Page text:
Darryl Daugherty responds to Sam Roggeveen's post on the Anglosphere:
One could do worse than to look to certain of our predecessors for wisdom on the subject of what the primary characteristics of the Anglosphere are and ought to be:
'Language, law, and the processes by which we have come into being already afforded a unique foundation for drawing together and portraying a concerted task. I thought when I began [writing the book in 1936] that such a unity might well notably influence the destiny of the world. Certainly I do not feel that the need for this has diminished in any way in the twenty years that have passed. Vast numbers of people on both sides of the Atlantic and throughout the British Commonwealth of Nations have felt a sense of brotherhood. A new generation is at hand. Many practical steps have been taken which carry us far. Thinking primarily of the English-speaking peoples in no way implies any sense of restriction. It does not mean canalising the development of world affairs, nor does it prevent the erection of structure like United Europe or other similar groupings. There is a growing feeling that the English-speaking peoples might point a finger showing the way if things went right, and could of course defend themselves, so far as any of us have the power, if things went wrong.'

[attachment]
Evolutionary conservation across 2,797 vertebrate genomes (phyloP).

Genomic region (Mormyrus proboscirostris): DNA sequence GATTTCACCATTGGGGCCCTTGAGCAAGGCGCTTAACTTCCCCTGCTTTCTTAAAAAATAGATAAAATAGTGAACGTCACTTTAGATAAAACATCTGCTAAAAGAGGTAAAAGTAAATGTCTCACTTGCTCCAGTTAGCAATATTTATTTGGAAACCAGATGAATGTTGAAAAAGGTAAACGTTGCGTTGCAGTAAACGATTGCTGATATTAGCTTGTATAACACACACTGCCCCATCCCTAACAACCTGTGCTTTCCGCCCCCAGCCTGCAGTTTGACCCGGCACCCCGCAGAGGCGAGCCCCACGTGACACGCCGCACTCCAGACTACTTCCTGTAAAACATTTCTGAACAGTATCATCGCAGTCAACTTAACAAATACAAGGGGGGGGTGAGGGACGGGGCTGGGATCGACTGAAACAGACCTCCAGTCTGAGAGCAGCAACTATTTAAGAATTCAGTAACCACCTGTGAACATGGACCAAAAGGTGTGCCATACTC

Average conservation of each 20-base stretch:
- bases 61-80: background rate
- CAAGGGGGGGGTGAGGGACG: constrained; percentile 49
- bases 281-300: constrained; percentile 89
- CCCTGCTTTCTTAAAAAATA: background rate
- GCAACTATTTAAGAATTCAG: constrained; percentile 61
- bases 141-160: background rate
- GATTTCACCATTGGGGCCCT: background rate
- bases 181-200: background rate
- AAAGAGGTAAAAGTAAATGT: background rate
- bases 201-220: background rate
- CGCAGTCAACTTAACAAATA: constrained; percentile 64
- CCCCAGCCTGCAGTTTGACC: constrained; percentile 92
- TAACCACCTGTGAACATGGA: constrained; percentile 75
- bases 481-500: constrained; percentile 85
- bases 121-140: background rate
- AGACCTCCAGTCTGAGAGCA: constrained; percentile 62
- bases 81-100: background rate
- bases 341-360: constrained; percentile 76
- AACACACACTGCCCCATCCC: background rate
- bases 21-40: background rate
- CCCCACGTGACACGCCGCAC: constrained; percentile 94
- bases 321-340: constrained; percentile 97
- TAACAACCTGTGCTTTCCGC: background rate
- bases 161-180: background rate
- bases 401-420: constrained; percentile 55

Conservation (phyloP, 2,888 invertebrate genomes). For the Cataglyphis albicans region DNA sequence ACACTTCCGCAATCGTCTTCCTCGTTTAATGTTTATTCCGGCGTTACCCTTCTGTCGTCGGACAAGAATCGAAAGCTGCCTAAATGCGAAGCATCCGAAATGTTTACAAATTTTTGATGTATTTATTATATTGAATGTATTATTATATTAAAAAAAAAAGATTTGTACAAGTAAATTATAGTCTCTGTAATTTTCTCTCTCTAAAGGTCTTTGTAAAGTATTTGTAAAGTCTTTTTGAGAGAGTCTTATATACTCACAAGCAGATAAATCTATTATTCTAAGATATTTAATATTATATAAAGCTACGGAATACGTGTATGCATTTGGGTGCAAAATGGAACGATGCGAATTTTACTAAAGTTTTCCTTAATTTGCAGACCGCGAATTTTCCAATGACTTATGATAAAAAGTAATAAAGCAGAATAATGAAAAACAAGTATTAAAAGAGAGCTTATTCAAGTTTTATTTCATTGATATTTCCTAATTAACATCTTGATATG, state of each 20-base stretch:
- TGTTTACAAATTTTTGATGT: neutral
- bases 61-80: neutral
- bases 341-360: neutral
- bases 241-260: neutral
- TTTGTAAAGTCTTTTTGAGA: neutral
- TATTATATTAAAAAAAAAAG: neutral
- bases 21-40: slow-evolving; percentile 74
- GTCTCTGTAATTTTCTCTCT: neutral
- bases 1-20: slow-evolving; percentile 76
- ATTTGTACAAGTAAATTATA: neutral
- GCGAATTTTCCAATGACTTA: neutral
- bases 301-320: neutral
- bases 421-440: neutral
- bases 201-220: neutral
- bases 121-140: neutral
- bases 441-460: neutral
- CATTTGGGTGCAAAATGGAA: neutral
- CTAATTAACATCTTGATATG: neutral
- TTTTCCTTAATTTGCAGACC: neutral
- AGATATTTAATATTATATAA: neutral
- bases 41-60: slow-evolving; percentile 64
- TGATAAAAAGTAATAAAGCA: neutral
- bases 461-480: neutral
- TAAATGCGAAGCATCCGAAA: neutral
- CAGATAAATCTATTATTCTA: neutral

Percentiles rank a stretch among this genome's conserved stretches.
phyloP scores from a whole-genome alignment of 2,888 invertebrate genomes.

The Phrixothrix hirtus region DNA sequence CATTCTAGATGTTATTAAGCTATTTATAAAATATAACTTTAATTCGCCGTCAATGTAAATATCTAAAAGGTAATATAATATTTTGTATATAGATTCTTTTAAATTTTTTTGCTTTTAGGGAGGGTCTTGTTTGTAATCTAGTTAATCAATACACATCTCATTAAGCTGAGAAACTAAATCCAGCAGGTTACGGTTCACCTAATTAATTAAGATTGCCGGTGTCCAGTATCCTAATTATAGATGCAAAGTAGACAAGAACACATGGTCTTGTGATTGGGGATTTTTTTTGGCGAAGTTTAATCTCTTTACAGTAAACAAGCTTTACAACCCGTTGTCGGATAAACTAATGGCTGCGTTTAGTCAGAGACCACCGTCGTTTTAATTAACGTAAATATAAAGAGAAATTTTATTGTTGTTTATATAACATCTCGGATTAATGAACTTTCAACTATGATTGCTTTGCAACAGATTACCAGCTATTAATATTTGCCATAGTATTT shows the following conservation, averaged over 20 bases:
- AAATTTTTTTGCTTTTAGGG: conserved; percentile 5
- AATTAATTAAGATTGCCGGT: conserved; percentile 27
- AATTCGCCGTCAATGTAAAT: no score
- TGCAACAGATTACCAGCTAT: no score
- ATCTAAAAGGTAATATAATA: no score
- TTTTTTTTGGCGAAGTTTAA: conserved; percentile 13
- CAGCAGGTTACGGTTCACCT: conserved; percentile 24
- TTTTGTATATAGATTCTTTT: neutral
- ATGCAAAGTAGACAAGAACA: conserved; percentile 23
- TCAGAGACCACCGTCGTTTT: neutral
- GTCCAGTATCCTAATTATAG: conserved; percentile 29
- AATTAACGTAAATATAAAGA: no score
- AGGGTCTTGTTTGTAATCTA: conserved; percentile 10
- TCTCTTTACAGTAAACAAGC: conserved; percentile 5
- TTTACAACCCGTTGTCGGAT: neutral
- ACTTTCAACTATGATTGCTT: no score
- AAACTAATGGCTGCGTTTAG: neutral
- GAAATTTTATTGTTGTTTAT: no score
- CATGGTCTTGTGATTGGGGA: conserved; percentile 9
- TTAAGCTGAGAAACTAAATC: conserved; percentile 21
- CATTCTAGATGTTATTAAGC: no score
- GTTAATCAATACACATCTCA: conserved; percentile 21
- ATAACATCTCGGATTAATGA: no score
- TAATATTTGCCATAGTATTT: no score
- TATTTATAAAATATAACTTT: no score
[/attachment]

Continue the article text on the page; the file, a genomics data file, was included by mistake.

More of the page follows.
Winston S Churchill, Preface to 'A History of the English-speaking Peoples', 1st ed, 1956.